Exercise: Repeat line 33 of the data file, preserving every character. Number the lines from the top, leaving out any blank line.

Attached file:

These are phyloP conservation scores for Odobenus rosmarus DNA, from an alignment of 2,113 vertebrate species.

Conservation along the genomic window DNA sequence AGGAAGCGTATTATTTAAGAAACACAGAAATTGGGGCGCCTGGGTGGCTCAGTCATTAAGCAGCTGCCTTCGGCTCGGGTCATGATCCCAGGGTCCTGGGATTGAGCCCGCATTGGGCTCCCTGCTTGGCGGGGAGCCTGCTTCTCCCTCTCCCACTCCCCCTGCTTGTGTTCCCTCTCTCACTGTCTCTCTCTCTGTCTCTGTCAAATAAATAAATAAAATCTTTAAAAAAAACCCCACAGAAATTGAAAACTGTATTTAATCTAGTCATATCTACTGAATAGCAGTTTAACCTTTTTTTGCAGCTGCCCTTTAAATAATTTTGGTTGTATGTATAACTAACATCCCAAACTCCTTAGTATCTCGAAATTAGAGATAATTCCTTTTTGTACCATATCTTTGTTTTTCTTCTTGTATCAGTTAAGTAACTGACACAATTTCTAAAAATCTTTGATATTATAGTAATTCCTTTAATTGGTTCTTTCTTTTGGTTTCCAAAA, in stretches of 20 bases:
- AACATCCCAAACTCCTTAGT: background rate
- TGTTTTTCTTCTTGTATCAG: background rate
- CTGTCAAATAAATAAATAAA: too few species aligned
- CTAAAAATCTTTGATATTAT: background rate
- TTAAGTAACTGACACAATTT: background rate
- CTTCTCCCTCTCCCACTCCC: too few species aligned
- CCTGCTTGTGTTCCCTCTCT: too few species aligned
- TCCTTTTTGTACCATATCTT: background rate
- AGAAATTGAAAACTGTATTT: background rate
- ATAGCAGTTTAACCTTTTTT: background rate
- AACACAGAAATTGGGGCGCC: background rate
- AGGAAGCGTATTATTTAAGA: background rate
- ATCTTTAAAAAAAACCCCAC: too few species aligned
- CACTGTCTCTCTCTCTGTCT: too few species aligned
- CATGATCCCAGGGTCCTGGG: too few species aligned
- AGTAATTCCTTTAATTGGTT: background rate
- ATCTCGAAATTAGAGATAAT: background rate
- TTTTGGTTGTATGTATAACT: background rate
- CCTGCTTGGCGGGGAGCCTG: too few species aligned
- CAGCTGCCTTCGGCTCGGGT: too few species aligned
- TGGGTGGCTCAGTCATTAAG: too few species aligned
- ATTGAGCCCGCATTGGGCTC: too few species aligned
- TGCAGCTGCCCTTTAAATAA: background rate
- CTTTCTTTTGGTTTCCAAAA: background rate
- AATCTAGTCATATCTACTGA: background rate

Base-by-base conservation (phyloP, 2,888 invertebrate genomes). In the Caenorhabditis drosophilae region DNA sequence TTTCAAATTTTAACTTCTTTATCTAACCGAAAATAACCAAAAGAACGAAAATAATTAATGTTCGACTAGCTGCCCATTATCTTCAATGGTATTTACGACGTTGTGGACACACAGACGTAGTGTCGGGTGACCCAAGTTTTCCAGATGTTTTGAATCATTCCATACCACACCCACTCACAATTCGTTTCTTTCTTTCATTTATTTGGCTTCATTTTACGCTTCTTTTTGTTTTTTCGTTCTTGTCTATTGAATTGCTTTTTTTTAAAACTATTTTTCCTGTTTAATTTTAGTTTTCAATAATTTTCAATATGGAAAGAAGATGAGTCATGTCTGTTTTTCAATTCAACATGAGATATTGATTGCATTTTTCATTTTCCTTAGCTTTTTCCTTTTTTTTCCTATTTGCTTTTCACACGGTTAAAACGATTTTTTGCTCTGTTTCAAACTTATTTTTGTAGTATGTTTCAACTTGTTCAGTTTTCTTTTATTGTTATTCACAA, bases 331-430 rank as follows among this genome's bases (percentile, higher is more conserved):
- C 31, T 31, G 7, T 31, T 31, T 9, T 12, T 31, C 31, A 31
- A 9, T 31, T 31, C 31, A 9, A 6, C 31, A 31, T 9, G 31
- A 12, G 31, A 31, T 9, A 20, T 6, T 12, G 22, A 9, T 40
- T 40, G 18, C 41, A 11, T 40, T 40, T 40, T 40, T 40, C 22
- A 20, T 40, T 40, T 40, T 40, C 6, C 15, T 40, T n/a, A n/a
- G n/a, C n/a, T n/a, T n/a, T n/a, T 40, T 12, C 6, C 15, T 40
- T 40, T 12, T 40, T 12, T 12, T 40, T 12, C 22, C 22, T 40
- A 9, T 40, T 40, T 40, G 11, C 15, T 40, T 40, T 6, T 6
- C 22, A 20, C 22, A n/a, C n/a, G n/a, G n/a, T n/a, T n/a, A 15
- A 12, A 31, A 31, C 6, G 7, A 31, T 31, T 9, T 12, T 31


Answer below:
- A 20, T 40, T 40, T 40, T 40, C 6, C 15, T 40, T n/a, A n/a